16.  Lovins has stated (2001):

    "Each dollar invested in electric efficiency displaces nearly seven times as much carbon dioxide as a dollar invested in nuclear power, without any nasty side effects. If climate change is the problem, nuclear power isn't the solution. It's an expensive, one-size-fits-all technology that diverts money and time from cheaper, safer, more resilient alternatives."

  17.  He has also explained (2004):

    "If we suppose pessimistically that saving a kilowatt hour costs as much as three cents, while generating a new nuclear kilowatt costs optimistically as little as six cents, delivered. . . then each six cents you spent on such a nuclear kilowatt hour could have bought two efficiency kilowatt hours instead. Therefore, by buying the costlier instead of the cheaper option first, you generated an additional kilowatt-hour from, say, coal that would have been avoided if you'd bought the cheapest things first".

  18.  In other words, to tackle greenhouse gas emissions most effectively we must choose the cheapest forms of carbon abatement first. Provided there are still energy efficiency gains to be made, these will provide a more financially effective way of spending public money than subsidising new nuclear power stations.

Should nuclear new build be conditional on the development of scientifically and publicly acceptable solutions to the problems of managing nuclear waste, as recommended by the RCEP?

  19.  In 1976, the Royal Commission on Environmental Pollution stated "There should be no commitment to a large programme of nuclear fission power until it has been demonstrated beyond reasonable doubt that a method exists to ensure the safe containment of long-lived, highly radioactive waste for the indefinite future." (paragraph 533 of the Flowers Report)

  20.  Although this was written almost 30 years ago, a safe method of dealing with nuclear waste STILL does not exist anywhere in the world. Therefore this comment is still as true now as it was then. In moral terms, it is unethical to embark on a second programme of nuclear build without solving the problems of the first. In Medact's view, the nuclear option is not a sustainable development. Indeed, with its major problems of nuclear waste, proliferation dangers, radioactive discharges and uranium depletion, nuclear energy is the epitome of unsustainability. In our view, it is highly unethical to pass these problems to future generations.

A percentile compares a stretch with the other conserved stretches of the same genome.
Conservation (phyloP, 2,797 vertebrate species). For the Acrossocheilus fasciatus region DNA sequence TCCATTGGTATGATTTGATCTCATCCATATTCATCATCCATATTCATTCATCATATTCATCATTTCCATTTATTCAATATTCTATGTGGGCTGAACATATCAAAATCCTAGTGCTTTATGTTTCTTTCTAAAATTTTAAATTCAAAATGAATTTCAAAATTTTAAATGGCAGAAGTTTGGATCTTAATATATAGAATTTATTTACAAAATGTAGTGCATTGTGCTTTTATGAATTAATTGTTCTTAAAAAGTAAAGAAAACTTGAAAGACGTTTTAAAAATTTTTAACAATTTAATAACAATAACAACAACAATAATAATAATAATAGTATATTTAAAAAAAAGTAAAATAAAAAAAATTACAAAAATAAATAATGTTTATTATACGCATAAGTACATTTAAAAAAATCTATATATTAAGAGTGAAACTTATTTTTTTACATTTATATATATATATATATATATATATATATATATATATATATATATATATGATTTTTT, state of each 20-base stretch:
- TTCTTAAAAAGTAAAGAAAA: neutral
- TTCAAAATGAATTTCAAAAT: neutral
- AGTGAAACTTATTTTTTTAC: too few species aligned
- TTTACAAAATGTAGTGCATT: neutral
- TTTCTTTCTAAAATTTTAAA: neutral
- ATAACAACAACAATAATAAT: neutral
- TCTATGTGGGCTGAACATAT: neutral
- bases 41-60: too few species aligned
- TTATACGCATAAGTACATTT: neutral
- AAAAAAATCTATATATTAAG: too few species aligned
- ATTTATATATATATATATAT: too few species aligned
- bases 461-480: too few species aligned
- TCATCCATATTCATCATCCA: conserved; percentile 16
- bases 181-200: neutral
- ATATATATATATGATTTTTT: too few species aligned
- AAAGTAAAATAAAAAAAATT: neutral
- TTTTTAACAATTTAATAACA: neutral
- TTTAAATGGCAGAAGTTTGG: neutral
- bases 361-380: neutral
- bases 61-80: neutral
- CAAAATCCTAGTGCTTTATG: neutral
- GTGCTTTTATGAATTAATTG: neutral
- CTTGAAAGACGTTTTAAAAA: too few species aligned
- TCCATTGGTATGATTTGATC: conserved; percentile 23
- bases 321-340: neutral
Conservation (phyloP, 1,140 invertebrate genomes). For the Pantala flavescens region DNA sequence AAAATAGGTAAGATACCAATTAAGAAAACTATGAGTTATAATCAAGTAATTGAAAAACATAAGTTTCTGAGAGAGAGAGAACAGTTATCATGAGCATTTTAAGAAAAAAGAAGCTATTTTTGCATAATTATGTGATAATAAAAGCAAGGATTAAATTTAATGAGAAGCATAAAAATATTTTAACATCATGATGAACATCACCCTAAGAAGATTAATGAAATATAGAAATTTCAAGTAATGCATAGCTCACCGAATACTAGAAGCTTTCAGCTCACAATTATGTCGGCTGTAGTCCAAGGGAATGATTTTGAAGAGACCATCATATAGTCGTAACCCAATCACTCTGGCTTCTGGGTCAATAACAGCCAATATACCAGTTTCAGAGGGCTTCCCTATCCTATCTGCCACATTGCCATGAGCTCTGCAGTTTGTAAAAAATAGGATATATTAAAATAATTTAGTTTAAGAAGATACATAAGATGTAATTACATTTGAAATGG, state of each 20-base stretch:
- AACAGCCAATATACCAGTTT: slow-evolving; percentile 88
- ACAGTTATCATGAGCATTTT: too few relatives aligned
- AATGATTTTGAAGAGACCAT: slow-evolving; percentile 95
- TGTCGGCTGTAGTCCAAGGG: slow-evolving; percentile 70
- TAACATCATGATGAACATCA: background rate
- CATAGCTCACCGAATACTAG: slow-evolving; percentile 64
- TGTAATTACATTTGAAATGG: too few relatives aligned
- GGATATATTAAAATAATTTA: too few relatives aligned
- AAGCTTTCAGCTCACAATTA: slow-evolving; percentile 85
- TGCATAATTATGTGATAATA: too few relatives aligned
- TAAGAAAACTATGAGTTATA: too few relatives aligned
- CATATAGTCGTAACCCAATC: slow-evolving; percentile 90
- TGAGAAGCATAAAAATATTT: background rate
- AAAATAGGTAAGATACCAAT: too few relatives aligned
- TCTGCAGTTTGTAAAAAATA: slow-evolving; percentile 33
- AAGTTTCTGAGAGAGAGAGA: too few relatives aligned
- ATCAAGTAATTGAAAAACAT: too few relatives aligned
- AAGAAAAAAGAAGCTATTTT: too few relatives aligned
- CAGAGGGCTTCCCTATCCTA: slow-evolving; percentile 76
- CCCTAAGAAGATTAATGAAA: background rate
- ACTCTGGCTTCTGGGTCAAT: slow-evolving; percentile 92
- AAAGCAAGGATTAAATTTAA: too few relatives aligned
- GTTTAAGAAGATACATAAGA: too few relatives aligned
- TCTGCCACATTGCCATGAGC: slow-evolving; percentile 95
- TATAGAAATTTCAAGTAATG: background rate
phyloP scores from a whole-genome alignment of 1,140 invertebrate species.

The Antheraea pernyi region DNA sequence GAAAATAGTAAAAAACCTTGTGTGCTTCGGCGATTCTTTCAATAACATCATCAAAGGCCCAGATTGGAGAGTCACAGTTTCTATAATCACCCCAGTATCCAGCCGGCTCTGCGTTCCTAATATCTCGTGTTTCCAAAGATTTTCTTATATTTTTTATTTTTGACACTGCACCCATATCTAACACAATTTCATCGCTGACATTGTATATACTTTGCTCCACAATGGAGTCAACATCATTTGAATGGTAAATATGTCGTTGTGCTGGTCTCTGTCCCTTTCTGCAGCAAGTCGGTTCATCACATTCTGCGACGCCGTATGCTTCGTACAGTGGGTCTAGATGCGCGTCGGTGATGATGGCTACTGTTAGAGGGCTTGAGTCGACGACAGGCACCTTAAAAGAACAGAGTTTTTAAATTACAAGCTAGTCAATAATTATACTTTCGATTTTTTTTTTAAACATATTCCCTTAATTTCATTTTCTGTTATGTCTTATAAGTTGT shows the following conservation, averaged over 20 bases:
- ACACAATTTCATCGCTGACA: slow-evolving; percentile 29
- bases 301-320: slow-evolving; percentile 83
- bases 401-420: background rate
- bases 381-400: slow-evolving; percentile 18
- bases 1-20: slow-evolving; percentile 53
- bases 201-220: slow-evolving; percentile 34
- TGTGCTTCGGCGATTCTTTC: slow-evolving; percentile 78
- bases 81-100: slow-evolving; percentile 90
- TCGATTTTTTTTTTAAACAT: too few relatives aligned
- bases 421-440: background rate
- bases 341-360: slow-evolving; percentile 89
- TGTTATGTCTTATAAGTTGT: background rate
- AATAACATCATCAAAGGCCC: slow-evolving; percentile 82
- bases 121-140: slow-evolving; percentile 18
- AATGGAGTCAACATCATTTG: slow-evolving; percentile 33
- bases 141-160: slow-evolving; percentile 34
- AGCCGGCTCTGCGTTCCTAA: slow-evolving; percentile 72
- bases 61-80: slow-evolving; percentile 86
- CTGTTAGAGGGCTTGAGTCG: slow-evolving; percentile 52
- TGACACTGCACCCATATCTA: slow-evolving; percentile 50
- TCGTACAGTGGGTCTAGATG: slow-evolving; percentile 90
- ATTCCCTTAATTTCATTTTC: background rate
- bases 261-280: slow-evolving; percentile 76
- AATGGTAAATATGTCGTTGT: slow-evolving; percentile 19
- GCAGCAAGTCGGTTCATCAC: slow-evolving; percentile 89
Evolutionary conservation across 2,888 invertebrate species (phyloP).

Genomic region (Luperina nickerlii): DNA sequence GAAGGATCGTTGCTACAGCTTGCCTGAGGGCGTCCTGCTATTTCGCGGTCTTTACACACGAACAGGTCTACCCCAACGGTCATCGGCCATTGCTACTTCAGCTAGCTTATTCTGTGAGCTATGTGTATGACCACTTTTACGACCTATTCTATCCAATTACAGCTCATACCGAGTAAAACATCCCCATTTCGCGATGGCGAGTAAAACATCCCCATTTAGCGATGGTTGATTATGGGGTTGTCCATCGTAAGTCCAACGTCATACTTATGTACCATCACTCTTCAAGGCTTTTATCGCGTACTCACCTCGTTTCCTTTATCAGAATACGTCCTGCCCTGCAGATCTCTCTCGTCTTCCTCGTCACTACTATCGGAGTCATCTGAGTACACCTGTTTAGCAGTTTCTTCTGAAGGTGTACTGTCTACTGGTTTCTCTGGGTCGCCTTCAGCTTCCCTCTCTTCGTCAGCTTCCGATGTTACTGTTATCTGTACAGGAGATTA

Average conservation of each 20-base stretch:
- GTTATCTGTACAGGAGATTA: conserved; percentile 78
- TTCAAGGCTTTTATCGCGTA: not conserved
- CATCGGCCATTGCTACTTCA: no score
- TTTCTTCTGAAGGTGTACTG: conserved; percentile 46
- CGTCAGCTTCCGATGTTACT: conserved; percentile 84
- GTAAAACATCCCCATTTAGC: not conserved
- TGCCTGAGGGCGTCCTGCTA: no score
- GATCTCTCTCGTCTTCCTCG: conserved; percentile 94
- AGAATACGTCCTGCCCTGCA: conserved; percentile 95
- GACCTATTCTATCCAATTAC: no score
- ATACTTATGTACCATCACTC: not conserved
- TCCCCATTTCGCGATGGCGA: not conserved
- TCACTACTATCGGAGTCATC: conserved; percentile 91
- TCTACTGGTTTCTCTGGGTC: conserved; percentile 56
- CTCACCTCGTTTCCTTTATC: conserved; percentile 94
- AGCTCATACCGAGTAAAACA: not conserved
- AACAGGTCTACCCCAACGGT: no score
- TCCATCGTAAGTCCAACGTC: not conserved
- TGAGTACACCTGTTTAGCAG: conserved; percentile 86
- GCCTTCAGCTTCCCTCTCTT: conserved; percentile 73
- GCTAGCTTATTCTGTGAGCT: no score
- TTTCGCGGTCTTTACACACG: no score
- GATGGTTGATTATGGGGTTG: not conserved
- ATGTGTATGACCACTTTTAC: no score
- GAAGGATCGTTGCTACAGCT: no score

REFERENCESCRIEPI (1995) Comparison of CO2 Emission Factors between Process Analysis and I/O Analysis. Working document prepared for IAEA, Tokyo.

IEA (1998) Nuclear Power. Sustainability, Climate Change and Competition. Paris: IEA-OECD.

IEA (2002) World Energy Outlook. Paris: IEA.

Keepin B and Kats G (1988) Greenhouse Warming. A Comparative Analysis of Nuclear and Efficient Abatement Strategies. Energy Policy, December 1988, Vol 15, No 6 pp 538-561.

Lovins (2001) "Why Nuclear Power's Failure in the Marketplace is Irreversible (Fortunately for Nonproliferation and Climate Protection)" by Amory Lovins, Rocky Mountain Institute, Transcription of a presentation to the Nuclear Control Institute's 20th Anniversary Conference, "Nuclear Power and the Spread of Nuclear Weapons: Can We Have One Without the Other?" Washington, DC, April 9, 2001.

Lovins (2004) quoted in Guardian 12 August 2004 "Nuclear Plants Bloom" by John Vidal,,,1280884,00.html

O­ko-Institute (1997) Comparing Greenhouse-Gas Emissions and Abatement Costs of Nuclear and Alternative Energy Options from a Life-Cycle Perspective. Paper presented at the CNIC Conference on Nuclear Energy and Greenhouse-Gas Emissions, Tokyo, November 1997. cited 12 October 2004.

WNA (2004) The environment needs nuclear. cited 12 October 2004

20 September 2005

203   Technically speaking, Magnox and AGR nuclear reactors release coolant CO2 gas each time they depressurize or refuel, ie about every 12 to 16 months. Typically, an AGR reactor will discharge about 200 tonnes of CO2 each time it depressurizes. So, current UK nuclear reactors emit about 3,000 tonnes of CO2 each year. This would not occur with LWR or AP type reactors.